30 April- The United States Commission on International Religious Freedom (USCIRF) today released their Annual Report 2015, highlighting both the progress and regression the international community has achieved over the last year as it relates to religious tolerance. Specifically in its section on Bahrain, the report highlights the continued state of religious discrimination of the Shia community.
The USCIRF report notes that Shi’a citizens continue to be detained and arrested arbitrarily in Bahrain. They particularly highlighted the case of Shi’a cleric and opposition leader Ali Salman, who has been in detention for over 4 months awaiting trial, and the denaturalization of Bahrain’s most senior Shi’a cleric Hussain Najati, who was forced to leave the country in 2014. The United Nations Special Rapporteur on Freedom of Religion or Belief called Najati’s case one of “religiously motivated discrimination.” USCIRF also cites instances of sectarian rhetoric used by government and pro-government media. New media laws recommended by the BICI that would limit anti-Shi’a language have also not been passed. Furthermore, Shi’a involvement in government has been severely limited, as there are no Shia in the upper levels of the government or Bahraini security apparatus. In attempts to repair past abuses during the unrest in the spring of 2011, the Bahrain Government has rebuilt eight of the 30 mosques they destroyed with 13 more mosques are approximately 80-90 percent complete. Another six mosques were rebuilt by the Shi’a community. However, the report notes that Bahrain has not followed through in its commitments to reimburse the Shi’a community for the six mosques that they rebuilt on their own in 2014. The report also notes that a significant amount of recommendations made by the Bahrain Independent Commission of Inquiry (BICI) have yet to be implemented.
ADHRB supports USCIRF’s recommendations urging the United States government to press the Bahraini government on fully implementing the BICI recommendations, especially those related to freedom of religion and belief, as well as USCIRF’s calls for the Bahraini government to reimburse the Shi’a community which used its own funds to rebuild six of the mosques demolished in 2011.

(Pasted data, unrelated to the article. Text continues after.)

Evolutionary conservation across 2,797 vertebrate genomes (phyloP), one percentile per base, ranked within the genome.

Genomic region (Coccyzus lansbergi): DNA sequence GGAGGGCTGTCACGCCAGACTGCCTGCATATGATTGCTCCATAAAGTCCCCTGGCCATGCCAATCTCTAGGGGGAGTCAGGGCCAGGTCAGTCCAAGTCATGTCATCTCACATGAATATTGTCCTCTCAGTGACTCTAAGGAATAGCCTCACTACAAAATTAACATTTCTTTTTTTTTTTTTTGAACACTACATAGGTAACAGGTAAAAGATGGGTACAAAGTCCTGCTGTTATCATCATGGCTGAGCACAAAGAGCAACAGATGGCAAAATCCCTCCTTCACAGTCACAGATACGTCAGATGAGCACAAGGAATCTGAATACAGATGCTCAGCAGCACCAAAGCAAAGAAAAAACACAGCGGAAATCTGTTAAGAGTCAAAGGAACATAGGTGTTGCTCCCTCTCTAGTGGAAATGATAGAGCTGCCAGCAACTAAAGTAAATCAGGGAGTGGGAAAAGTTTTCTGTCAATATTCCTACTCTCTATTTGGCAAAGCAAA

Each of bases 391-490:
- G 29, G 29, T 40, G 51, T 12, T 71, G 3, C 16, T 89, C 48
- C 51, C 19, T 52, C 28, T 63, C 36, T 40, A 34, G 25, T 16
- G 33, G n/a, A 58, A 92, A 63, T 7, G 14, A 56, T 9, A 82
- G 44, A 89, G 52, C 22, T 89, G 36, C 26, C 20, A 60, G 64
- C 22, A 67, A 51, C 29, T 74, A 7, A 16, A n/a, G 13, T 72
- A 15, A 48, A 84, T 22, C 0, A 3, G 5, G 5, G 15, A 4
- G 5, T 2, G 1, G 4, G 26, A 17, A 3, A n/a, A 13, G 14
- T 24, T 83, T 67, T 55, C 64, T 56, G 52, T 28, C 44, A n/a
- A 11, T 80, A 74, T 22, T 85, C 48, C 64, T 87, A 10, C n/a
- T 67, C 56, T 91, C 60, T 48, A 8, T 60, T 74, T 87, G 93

USCIRF found evidence of similar religious repression in Saudi Arabia. Its report on the kingdom indicates that Saudi authorities continued to violently restrict the practice of Shi’a Islam, as well as expressions of any non-violent religious dissent. The Saudi government increasingly cited anti-terror legislation as grounds for the arrest, detention, and prosecution of Shia religious figures. USCIRF notes that over the last year, the Specialized Criminal Court, a court that tries terrorist-related crimes, has sentenced at least six Shia clerics and protestors to lengthy prison terms and even death, including Nimr al-Nimr and Tawfiq al-Amr. USCIRF also notes that religious charges have been used to prosecute secular political dissent, as in the case of blogger Raif Badawi.
The Saudi government has implemented new laws that classify blasphemy and advocating atheism as acts of terrorism, enabling the court to hand down even harsher penalties for already-criminalized behaviors. These trends have all facilitated the increased persecution not only of the Shia minority but also of dissident Sunni and expatriate communities. USCIRF rightly calls for the continued designation of Saudi Arabia as a Country of Particular Concern by the U.S. government, and increased pressure to make substantive progress in the highlighted areas. It also urges the Saudi government to release prisoners of conscience like those named above, to remove laws that criminalize freedom of expression, to dissolve the Saudi religious police, and to codify equal rights and protections for religious minorities.
ADHRB has chronicled the targeted religious discrimination of Shi’a in Bahrain in its report “Apart in Their Own Land: Government Discrimination Against Shia in Bahrain,” which can be read here, and investigated the abuse of religious law in the Saudi judicial system in their report “The Pretense of Progress,” which can be accessed here.